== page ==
From Andrew Carnegie to Henry Clay Frick, from John D. Rockefeller to Cornelius Vanderbilt, American capitalists have long embraced philanthropy as a means with which to not only deify themselves, but to also glorify and perpetuate a system anchored in authoritarianism, cruelty, and the impoverishment of millions.

Jeffrey Epstein hails from this blood-soaked lineage, as his rise was inextricably linked with a culture in thrall to the lie that those who are the most virtuous acquire the most wealth. A sex trafficker, who for decades managed to maintain a carefully cultivated image of an urbane and munificent New Yorker, Epstein had become a magnet for careerists, opportunists, and fellow con artists alike.

Helaine Olen writes in The Washington Post:

The major lie of the age of wealth inequality is that the moneyed are somehow better than the rest of us day-to-day working schlubs. The aristocracy of prewar Europe had their bloodlines. Our latter-day meritocratic aristocrats, we are told, possess the modern equivalent, which is extraordinary intelligence. The slothful working class are slaves to short-term pleasure. The rich, on the other hand, are disciplined. They wake up early, and they refuse to live beyond their means.

This is a lie. The Epstein scandal proves it.

Epstein preyed not only on destitute American girls from broken homes, but also on foreign girls, some of whom did not speak English, making them even more vulnerable to abuse and exploitation. Writing in The Miami Herald, Julie K. Brown writes that “after the FBI case was closed in 2008, witnesses and alleged victims testified in civil court that there were hundreds of girls who were brought to Epstein’s homes, including girls from Europe, Latin America and former Soviet Republic countries.”

The suspicious deal worked out a little over a decade ago by Epstein’s high powered legal team allowed their client to get off with incredibly lenient sentencing terms, and served to protect other creatures of dubious repute who may have been involved in a vast criminal network. Brown continues: “The deal, called a federal non-prosecution agreement, was sealed so that no one — not even his victims — could know the full scope of Epstein’s crimes and who else was involved.”

Epstein’s “black book” contained personal phone numbers belonging to such “masters of the universe” as Donald Trump, Prince Bandar of Saudi Arabia, Tony Blair, Bill Clinton, Senator Ted Kennedy, Henry Kissinger, David Koch, Ehud Barak, John Kerry, David Rockefeller, Michael Bloomfield, Leslie Wexner, Prince Andrew, Queen Elizabeth, Saudi King Salman and Edward de Rothschild. Irregardless of whether these plutocrats were involved in the abuse of minors, the fact that Epstein was permitted to inhabit this peculiar parallel legal system for so many years signifies the degradation of checks and balances which has opened up the floodgates of the West to barbarism.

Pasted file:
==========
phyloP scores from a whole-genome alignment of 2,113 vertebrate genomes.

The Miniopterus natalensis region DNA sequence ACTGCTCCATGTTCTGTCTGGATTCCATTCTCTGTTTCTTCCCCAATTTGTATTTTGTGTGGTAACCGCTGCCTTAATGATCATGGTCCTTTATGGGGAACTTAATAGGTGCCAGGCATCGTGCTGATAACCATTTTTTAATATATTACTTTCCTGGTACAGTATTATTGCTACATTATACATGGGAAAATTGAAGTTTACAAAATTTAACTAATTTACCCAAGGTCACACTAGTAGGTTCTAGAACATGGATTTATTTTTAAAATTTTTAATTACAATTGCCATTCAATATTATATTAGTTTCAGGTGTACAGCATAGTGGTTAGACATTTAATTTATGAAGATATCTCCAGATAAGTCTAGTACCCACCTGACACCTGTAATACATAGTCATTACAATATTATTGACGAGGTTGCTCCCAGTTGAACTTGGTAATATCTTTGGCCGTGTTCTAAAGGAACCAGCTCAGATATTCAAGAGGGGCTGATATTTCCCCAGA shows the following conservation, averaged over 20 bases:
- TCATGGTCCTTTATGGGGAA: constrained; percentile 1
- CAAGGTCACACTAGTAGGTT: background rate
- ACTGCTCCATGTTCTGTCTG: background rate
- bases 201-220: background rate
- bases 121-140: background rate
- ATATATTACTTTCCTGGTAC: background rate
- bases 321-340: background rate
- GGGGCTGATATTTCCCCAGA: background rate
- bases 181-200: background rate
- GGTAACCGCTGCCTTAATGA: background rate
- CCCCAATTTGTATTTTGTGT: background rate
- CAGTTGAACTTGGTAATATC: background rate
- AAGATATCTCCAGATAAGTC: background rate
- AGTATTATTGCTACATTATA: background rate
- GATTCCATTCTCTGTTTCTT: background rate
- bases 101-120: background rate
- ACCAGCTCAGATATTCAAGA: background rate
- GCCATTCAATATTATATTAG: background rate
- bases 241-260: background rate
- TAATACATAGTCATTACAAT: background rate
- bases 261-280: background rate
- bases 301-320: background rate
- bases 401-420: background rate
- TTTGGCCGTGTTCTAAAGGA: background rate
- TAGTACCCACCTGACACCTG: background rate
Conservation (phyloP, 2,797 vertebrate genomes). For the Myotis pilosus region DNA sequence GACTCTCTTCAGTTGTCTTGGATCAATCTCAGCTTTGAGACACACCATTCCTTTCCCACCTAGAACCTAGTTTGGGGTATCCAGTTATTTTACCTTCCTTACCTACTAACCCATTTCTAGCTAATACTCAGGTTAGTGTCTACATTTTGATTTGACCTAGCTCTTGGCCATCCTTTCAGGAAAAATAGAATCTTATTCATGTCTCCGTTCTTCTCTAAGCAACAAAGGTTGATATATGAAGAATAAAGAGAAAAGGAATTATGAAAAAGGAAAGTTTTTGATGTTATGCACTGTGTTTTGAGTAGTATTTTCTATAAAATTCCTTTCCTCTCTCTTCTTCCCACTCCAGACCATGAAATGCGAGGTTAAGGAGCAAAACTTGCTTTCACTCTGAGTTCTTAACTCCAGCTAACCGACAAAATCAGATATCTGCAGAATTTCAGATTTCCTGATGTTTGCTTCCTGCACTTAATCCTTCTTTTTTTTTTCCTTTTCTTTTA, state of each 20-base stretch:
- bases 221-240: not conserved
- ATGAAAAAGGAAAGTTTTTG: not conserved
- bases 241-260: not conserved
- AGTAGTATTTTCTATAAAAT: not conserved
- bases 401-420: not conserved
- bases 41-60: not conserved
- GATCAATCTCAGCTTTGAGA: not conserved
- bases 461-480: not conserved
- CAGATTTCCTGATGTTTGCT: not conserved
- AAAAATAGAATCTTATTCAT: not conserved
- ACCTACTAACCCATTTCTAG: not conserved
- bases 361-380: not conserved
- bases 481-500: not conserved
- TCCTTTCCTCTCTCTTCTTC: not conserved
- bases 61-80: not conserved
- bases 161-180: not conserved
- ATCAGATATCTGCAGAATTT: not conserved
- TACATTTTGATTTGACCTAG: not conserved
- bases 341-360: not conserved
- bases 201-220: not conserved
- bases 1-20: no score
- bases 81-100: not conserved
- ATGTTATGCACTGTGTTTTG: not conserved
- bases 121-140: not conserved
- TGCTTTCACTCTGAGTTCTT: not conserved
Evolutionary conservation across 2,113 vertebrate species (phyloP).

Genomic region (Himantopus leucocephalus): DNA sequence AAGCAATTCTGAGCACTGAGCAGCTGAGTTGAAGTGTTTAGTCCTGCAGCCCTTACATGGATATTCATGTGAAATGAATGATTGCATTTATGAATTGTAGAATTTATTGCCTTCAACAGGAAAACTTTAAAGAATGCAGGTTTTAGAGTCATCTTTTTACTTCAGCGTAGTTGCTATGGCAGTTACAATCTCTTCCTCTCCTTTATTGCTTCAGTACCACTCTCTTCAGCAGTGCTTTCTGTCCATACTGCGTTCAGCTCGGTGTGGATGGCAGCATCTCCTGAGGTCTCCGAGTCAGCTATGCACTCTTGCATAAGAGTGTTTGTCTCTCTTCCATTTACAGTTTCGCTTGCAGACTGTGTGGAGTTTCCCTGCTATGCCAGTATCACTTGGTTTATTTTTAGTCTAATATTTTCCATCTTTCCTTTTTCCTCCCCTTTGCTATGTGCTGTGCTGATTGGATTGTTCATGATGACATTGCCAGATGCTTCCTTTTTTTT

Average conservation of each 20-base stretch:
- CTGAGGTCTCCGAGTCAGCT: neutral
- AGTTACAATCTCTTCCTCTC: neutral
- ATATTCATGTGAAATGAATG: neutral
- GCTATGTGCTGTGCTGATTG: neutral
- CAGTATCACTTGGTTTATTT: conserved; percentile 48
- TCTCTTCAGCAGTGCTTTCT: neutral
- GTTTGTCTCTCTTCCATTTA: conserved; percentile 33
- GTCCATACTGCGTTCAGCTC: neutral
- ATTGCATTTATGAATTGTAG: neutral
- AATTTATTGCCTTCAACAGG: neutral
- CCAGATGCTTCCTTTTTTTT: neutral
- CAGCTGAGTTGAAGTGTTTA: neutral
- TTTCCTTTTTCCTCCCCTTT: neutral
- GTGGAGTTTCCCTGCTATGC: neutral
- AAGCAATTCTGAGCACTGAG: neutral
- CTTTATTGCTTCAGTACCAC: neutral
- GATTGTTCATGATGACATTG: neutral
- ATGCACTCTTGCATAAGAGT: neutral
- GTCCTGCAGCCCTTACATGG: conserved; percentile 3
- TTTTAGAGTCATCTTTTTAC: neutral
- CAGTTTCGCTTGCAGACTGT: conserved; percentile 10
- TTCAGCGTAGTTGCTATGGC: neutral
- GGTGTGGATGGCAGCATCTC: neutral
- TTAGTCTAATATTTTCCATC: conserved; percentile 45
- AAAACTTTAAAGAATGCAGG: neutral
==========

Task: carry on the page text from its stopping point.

Ghislaine Maxwell, who allegedly procured underage girls for Epstein, founded the TerraMar Project in 2012, a nonprofit ostensibly devoted to protecting the world’s oceans. Ghislaine’s father, Robert Maxwell, was a Mossad agent, and some have speculated that she may have introduced her boyfriend to the Israeli intelligence services.

There is a high degree of probability that Epstein was running a blackmail operation in conjunction with an intelligence agency (or agencies), as he had hidden cameras scattered throughout the rooms of his many residences, and appeared to be filming his guests as they were “getting a massage.” Epstein also had an Austrian passport, coveted by spies, due to Austria’s neutrality.

Chicago criminal defense attorney Leonard C. Goodman writes in the Chicago Reader:

A public criminal trial would have made it very hard to cover up Epstein’s relationship to intelligence agencies. These are the agencies that tell our presidents which countries to bomb, what leaders to depose, and which terrorists to assassinate by drone.

Frequently referred to by the presstitutes as a “disgraced financier,” despite the fact that no one has seen a website for the firm which he allegedly operated; and often referred to as “pedophile Jeffrey Epstein,” as if he were a lone villain acting all by himself, Epstein’s life personifies the depravity of contemporary American society. Moreover, this “financial genius” was somehow able to acquire one of the most luxurious residences in Manhattan (21,000-square-feet, and steps from Central Park), a 10,000 acre ranch in New Mexico, an apartment in Paris, a luxury villa in Palm Beach; and two islands in the U.S. Virgin Islands, Little Saint James and Great Saint James.